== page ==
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Politics

China isn't America's rival -- pinkie swear

Catherine Rampell on

Government officials have in fact been issuing similar assurances for years, whenever Sino-panic flares up in the United States. One of China's central conundrums has been how to "peacefully rise" without freaking out Americans, particularly since U.S. politicians do adore a good red scare.

But lately, China has especially strong motivation to convince us of its superpowerlessness.

Despite an apparently warm relationship between Trump and Xi, in the past two weeks alone, the United States has filed a brief with the World Trade Organization opposing China's designation as a market economy, a move Chinese state media calls "selfish" and "protectionist"; launched a probe into China's alleged aluminum dumping; and announced a halt to bilateral trade talks with Beijing.

A forthcoming Trump administration report is expected to name China's economic policy as one of America's biggest security threats.

And meanwhile, the U.S. government clearly views China as having sufficient clout to force North Korea to halt its nuclear program -- influence the Chinese government would prefer Americans not assume it has.

Again and again, this Chinese official sought to impress upon his American guests that China is not a threat. "China is not the Soviet Union," he said. Later: "Recent comments and actions advocating a stronger line against China we believe are a sign of an outdated Cold War mentality."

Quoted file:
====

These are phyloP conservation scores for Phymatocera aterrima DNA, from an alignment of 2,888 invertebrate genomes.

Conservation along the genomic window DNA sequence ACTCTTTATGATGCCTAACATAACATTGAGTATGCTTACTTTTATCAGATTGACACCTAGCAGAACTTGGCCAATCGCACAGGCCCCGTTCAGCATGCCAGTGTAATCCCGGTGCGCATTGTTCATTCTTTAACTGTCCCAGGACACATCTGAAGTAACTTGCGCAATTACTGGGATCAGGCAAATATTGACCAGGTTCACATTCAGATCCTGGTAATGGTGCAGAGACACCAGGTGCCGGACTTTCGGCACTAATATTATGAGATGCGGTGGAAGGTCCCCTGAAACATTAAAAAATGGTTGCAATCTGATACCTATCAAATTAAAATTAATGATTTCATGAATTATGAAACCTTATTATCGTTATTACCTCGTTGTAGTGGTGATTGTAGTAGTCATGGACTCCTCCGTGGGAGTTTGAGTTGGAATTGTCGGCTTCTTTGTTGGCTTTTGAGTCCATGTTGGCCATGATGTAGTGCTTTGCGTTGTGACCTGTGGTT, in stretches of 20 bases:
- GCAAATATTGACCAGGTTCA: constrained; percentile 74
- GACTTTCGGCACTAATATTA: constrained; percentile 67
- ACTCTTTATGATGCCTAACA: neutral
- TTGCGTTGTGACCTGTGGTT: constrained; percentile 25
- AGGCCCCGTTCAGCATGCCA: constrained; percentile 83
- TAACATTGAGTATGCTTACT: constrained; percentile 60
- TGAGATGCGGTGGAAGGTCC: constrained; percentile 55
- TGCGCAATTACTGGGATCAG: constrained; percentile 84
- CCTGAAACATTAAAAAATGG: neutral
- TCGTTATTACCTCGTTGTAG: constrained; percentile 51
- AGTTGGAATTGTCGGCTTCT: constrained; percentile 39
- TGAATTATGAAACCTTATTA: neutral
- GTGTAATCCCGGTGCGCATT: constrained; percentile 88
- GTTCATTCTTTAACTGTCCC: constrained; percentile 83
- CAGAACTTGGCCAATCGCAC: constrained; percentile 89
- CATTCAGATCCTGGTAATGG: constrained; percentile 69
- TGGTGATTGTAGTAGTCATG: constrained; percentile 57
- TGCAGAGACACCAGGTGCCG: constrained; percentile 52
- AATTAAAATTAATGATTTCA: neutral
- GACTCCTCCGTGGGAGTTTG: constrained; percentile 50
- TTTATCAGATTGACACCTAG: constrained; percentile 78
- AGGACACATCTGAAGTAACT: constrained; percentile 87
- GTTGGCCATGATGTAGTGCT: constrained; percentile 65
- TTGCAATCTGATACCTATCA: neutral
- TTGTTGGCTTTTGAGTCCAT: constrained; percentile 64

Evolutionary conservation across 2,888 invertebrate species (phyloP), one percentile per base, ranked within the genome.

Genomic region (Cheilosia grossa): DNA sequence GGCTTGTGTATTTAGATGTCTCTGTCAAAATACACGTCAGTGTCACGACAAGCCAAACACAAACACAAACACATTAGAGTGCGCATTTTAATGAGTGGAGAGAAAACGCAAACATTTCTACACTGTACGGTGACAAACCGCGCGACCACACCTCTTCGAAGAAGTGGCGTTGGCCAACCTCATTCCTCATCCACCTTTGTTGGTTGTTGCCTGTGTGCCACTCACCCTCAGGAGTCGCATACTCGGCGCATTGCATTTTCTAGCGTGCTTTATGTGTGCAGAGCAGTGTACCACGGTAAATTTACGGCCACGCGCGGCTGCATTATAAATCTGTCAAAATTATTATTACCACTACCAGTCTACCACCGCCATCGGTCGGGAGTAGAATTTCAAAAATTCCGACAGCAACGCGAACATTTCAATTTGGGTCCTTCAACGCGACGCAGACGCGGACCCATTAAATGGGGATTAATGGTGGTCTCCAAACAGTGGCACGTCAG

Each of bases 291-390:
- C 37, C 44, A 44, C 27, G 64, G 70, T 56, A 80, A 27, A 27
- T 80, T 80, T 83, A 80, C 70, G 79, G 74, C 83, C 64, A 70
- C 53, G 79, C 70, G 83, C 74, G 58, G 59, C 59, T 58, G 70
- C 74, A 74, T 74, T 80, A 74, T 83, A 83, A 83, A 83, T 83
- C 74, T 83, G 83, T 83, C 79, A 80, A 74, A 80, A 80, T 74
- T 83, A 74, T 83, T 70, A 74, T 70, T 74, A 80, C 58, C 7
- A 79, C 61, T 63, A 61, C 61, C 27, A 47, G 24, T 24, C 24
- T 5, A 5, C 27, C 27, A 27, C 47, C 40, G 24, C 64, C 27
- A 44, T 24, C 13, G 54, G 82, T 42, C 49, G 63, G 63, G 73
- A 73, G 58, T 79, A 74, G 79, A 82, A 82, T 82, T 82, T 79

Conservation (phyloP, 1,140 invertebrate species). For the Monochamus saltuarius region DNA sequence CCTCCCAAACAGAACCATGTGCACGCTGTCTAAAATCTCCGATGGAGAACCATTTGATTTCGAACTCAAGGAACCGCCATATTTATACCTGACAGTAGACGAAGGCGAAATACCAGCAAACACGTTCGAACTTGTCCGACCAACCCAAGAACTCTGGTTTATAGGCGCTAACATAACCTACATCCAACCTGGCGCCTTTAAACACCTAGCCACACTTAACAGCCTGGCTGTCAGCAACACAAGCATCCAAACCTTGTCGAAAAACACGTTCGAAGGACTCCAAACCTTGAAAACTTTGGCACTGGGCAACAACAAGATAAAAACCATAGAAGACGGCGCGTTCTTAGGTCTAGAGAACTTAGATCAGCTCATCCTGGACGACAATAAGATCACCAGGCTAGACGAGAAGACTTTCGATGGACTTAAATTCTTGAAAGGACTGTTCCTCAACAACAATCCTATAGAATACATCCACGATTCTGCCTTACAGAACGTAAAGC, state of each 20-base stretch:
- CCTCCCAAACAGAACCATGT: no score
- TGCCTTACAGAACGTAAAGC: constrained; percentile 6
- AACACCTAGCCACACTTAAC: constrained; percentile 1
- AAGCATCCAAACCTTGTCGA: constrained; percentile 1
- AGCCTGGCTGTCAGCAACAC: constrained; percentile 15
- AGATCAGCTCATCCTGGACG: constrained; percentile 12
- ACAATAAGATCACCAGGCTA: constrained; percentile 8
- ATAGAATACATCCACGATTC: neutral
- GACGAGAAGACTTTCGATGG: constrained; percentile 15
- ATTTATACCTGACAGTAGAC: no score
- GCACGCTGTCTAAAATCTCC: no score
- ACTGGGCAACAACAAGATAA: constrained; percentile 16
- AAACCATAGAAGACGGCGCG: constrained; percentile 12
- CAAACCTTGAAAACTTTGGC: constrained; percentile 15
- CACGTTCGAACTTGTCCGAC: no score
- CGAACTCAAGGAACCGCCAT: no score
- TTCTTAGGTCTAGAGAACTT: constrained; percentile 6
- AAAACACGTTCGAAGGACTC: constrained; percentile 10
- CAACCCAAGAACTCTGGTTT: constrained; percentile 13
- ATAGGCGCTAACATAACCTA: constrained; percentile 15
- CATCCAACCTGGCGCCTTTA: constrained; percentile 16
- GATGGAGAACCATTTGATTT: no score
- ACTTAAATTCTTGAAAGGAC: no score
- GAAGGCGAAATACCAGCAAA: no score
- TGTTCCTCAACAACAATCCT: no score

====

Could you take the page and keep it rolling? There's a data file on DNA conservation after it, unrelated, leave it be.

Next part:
Of course, a cynic or Sinophobe might hear in China's deflections and self-deprecations Deng Xiaoping's famous dictum to "hide your strength, bide your time."

But many Chinese do see their country as an underdog of sorts, albeit one on the upswing.

 

While the Chinese economy is now second-largest in the world, that looks significantly less impressive when you adjust for its massive population. Gross domestic product per capita is about $17,000. More than 40 million people still live on less than a dollar a day.

Rising wealth also means that the Chinese public may increasingly view their country as a resurgent power and expect it to start acting like one -- that is, to become more assertive in its dealings with big bad American bullies. The Chinese government must walk a fine line between appeasing these nationalistic impulses (hence Xi's carefully calibrated "center stage" line) and simultaneously assuring the United States that it is not a serious rival.

Which explains why this official took pains to let us know his government has no desire to export the "so-called China model."

Looking at Washington lately, however, one has to wonder: To the extent that the "China model" means wielding economic influence without ever nagging anyone about pesky democratic values, maybe this export has already done better than China ever intended.

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Catherine Rampell's email address is crampell@washpost.com. Follow her on Twitter, @crampell.

(c) 2017, Washington Post Writers Group

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